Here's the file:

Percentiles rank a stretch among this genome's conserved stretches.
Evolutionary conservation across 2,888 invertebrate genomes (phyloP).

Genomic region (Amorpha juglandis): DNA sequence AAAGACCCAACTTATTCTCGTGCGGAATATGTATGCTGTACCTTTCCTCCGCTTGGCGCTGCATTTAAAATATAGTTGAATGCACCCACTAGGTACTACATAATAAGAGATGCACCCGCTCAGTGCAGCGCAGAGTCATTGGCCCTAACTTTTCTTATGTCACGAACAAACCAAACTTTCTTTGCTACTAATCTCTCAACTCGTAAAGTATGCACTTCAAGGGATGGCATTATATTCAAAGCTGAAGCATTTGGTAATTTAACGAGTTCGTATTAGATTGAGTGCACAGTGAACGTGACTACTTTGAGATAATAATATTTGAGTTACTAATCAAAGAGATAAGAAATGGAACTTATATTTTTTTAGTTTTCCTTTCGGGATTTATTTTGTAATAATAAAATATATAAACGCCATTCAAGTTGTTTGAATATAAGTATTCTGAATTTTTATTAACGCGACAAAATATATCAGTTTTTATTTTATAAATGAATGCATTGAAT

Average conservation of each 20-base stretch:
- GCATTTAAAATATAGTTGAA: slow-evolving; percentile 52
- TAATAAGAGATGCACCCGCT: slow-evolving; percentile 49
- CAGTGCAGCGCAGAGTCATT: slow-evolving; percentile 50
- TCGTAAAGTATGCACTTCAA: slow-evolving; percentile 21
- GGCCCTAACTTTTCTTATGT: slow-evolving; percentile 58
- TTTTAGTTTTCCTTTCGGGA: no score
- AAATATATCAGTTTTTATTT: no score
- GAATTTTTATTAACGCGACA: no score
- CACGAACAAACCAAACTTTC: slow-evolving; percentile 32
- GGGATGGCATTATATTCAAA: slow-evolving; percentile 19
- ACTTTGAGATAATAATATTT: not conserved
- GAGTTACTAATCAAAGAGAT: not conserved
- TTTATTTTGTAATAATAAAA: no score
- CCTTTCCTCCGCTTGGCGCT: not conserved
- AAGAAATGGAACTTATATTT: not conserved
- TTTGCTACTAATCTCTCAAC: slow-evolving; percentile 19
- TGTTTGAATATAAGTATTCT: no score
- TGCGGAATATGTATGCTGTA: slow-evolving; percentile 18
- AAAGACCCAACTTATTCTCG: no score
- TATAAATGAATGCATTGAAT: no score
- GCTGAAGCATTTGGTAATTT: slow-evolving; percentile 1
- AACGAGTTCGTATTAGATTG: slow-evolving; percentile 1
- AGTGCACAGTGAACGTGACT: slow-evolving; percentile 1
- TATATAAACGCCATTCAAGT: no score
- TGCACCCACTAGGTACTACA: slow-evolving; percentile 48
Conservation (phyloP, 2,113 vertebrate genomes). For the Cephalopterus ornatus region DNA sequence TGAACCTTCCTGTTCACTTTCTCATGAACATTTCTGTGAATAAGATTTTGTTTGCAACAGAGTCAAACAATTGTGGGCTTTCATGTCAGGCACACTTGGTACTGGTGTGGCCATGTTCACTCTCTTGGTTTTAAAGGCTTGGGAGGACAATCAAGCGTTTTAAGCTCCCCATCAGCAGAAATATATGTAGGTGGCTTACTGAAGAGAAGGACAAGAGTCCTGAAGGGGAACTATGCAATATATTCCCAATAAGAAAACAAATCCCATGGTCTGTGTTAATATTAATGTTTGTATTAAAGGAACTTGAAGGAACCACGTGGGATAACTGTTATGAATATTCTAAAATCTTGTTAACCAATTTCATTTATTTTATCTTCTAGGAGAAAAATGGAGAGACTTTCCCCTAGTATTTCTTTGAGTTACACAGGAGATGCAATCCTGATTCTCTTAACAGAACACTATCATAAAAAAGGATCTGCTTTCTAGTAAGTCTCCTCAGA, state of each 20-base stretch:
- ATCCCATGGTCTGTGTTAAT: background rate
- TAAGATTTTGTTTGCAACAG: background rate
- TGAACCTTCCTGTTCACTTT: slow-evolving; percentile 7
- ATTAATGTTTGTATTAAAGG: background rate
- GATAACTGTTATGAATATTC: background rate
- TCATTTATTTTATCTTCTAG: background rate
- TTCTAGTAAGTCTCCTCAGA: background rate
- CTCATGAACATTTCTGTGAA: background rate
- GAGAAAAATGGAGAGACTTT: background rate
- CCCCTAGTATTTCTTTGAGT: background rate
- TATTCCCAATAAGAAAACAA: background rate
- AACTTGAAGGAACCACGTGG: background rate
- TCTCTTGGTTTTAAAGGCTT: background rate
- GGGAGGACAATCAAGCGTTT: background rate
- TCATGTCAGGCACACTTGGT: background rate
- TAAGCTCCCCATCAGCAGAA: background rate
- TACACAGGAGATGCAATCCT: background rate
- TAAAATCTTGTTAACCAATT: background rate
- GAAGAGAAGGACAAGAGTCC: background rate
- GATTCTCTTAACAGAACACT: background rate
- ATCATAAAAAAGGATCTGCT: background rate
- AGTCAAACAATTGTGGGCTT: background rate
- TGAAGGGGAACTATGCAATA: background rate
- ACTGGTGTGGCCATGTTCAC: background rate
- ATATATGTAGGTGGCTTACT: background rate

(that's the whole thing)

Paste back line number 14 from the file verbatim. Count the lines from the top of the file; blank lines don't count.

- GGGATGGCATTATATTCAAA: slow-evolving; percentile 19